Due to the percentage of students by race who may be in particular classes, while separate but equal was outlawed by Brown vs. Board of Education in 1954, it didn’
t prevent unequal situations from developing within the schools.
“In 1954, Thurgood Marshall naively thought if we could simply get into public schools or integrated schools, then our problems would be resolved,” Kunjufu said.
“But in 1954, we didn’t have tracking nor did we have special education. A school could have, let’s say, a thousand students on the outside and they could be
equally distributed between Blacks and whites, 500 of each. But on the inside because of tracking, you could have literally an all-white AP, honors, gifted and
talented class of whites and Asians and you could have a predominatly Black and Latino special education remedial reading track. So schools look integrated on the
outside, but highly segregated on the inside. But again, there are school districts that have made it easier for Black and Latino children to be placed in AP and honors
and gifted and talented classes. They don’t just rely on test scores. They literally, like Houston, Texas, have increased tremendously the percentage of Black and
Latino students in AP and honors. The only rewquirement is, ‘Do you want to be in the class?’ If Madison is committed to closing the gap, then they should be
committed to increasing the percentage of Black and Latino students in AP and honors. And if they want to be there, then encourage them to be a part of it.”
And Kunjufu feels that the schools not only need to teach students of color to be academically proficient, but also financially proficient.
“We need more schools teaching Black children entrepreneurship, the stock market and real estate,” Kunjufu said. “When I speak to youth in Madison when I am
there on August 10th, if I ask the youth what are the best three ways to earn wealth in America, what do you think they are going to tell me? They will say sports, a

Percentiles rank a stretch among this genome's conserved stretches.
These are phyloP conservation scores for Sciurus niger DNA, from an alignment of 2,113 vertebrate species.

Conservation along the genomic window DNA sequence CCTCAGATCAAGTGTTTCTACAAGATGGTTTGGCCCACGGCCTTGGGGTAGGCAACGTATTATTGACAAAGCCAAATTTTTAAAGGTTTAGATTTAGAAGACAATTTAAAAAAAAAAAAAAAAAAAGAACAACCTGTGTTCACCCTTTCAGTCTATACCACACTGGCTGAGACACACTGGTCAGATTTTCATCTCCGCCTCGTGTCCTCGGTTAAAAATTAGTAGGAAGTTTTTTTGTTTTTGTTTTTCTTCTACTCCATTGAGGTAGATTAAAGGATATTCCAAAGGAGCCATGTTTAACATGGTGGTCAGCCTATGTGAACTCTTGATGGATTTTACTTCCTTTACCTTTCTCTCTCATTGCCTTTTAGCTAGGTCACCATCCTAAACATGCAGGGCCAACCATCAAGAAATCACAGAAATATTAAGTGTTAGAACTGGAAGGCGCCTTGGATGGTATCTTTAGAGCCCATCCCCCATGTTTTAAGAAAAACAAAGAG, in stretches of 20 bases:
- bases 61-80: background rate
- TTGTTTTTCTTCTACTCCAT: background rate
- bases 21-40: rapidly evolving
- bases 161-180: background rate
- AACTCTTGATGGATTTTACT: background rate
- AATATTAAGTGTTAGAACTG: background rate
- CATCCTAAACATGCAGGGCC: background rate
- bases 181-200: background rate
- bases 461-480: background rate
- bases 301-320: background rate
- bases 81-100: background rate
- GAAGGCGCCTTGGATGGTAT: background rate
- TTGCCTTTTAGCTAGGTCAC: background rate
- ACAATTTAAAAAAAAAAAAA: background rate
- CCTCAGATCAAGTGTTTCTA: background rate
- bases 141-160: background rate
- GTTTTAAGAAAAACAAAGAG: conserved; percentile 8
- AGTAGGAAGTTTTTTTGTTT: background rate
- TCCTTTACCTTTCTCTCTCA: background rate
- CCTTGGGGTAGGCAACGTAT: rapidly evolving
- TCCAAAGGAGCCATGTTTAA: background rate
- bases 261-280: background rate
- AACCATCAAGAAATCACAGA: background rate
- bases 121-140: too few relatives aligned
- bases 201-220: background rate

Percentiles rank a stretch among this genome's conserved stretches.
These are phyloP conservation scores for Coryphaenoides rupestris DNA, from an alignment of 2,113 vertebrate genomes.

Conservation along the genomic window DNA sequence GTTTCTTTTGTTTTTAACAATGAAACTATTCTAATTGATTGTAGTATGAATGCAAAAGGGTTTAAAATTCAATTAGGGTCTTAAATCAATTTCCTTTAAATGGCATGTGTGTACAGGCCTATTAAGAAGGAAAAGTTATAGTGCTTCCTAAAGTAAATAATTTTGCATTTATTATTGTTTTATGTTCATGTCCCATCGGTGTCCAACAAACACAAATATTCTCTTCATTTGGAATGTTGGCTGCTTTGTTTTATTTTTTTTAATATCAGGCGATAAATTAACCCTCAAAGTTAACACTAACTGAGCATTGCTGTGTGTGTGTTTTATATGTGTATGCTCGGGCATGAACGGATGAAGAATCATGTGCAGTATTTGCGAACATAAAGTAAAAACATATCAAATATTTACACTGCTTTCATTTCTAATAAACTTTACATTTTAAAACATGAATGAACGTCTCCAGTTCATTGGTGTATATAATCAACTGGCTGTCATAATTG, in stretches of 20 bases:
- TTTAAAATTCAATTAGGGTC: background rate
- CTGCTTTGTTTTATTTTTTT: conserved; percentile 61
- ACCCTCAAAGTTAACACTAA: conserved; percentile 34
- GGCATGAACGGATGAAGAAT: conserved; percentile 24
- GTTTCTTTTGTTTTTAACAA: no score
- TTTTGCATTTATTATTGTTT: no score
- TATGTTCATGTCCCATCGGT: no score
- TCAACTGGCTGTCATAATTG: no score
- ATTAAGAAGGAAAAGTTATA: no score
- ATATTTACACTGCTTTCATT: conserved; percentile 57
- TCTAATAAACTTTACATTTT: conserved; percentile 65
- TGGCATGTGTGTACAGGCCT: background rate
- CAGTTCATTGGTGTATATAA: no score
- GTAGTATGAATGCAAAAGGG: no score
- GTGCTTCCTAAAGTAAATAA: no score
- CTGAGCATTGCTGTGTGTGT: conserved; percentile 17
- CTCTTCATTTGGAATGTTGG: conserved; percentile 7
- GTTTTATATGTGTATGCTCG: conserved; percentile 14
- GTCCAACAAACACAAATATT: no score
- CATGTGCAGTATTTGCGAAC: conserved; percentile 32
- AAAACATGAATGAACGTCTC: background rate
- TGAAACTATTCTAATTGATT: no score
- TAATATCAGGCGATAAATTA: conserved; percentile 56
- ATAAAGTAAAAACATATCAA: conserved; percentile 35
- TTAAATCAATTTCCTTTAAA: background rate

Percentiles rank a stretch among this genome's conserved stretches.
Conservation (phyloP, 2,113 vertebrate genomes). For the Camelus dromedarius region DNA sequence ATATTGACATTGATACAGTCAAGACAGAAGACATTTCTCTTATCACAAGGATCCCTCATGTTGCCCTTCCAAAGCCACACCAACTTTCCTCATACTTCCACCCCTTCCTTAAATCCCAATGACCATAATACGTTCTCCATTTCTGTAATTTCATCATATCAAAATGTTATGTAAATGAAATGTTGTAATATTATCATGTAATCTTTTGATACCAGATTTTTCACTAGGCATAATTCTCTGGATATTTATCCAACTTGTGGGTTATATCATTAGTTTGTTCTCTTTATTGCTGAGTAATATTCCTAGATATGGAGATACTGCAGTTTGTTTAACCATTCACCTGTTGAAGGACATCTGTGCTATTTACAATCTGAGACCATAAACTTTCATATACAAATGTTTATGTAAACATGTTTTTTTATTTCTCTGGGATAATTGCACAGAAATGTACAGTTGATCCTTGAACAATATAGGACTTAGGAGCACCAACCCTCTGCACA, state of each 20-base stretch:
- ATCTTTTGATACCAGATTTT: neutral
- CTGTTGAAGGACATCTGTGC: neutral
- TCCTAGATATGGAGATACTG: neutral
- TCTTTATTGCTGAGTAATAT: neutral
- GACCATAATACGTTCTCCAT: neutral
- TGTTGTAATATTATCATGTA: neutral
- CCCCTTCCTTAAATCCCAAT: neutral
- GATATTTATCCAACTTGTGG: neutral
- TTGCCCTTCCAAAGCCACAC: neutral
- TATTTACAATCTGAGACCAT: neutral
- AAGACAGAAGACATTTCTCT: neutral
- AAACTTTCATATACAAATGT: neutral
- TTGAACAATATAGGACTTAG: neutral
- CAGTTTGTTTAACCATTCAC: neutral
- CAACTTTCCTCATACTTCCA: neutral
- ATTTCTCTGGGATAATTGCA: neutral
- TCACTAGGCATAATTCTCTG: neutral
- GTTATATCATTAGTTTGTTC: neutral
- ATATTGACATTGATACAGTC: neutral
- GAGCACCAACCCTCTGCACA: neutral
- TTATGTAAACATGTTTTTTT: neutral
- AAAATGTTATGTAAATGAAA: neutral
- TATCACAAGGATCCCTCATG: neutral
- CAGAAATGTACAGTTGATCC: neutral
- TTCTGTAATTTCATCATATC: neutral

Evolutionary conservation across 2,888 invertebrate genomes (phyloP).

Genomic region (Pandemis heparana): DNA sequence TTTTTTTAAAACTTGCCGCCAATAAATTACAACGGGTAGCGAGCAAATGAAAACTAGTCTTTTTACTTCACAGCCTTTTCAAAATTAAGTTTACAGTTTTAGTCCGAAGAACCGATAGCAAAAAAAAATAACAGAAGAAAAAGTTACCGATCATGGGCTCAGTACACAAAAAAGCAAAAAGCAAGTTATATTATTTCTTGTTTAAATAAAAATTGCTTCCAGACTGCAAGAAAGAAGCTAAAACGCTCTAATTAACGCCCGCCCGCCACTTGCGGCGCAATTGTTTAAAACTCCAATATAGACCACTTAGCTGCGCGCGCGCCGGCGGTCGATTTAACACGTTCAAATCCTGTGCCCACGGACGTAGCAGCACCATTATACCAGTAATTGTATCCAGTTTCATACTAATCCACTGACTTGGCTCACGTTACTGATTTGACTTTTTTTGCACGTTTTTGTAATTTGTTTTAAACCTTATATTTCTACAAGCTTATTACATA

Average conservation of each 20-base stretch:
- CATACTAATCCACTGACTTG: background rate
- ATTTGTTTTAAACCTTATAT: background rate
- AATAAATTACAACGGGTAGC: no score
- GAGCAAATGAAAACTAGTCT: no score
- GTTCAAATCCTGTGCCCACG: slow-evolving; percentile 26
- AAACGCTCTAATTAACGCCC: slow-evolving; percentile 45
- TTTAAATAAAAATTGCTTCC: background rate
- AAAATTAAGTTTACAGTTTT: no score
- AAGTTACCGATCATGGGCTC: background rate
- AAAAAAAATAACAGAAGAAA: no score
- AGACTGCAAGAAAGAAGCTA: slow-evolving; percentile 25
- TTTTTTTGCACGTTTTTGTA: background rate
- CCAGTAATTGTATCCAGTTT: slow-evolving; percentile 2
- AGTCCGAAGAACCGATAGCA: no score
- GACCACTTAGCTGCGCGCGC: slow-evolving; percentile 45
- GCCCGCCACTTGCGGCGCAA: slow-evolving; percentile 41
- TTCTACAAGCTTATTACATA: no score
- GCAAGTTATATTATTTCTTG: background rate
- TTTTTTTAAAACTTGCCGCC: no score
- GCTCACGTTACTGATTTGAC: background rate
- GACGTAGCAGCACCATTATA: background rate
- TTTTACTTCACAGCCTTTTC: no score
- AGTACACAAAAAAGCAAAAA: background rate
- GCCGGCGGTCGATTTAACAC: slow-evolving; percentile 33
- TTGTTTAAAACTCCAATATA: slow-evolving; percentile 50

football or basketball player, an entertainer like a rapper or the first drug dealer to never be caught. Our youth believe that the three best ways to get paid are either
sports, entertainment or drugs. We need to show our youth the three best ways to get paid are entrepreneurship, investing and real estate. But where in Madison is a
Black child being taught entrepreneurship, investing principles and real estate?”
On August 10th when Kunjufu speaks at a student workshop at Madison College Truax, he’ll be bringing more questions and then some answers regarding the
achievement gap and the education of African American and Latino children.
“Are there more Black males in prison or are there more Black males in college,” Kunjufu asked? “What percent of Black youth have their fathers in the home? What
has been the success of Black parents who home school their children? What are 500 schools doing to close the racial academic achievement gap? What are five
solutions to close the academic achievement gap where whites are scoring 1118 and African Americans 941? And lastly, what has been the success of single-
gender classrooms and single-gender schools? Those are just some of the questions that we’ll be looking at and providing answers and more solutions to those
Inquiring minds will want to know the answers behing the questions of Dr. Jawanza Kunjufu.
By Jonathan Gramling
Since the 1980s, Dr. Jawanza Kunjufu, CEO of African American Images, which
he founded, has been a much in demand speaker and consultant concerning the
education of African American students. Using a scientific approach using
statistics that tell the blunt truth about the achievement gaps for various groups of
students, Kunjufu lays out the status of African American and Latino students.
Kunjufu has also written 40 books including national best sellers, Black Students:
Middle Class Teachers; Keeping Black Boys Out of Special Education; An African
Centered Response to Ruby Payne’s Poverty Theory; Raising Black Boys,
Understanding Black Male Learning Styles and Changing School Culture for Black
Kunjufu has visited Madison often during the last 30 years, most recently as the
keynote speaker for Dr. John Odom’s Charles Hamilton Houston Institute luncheon.
Kunjufu looks at education through an equity lens. And he looks at statistics
nakedly without reasons and excuses for why they are meant to be.
“Let’s say 35 percent of the students in the Madison Metropolitan School District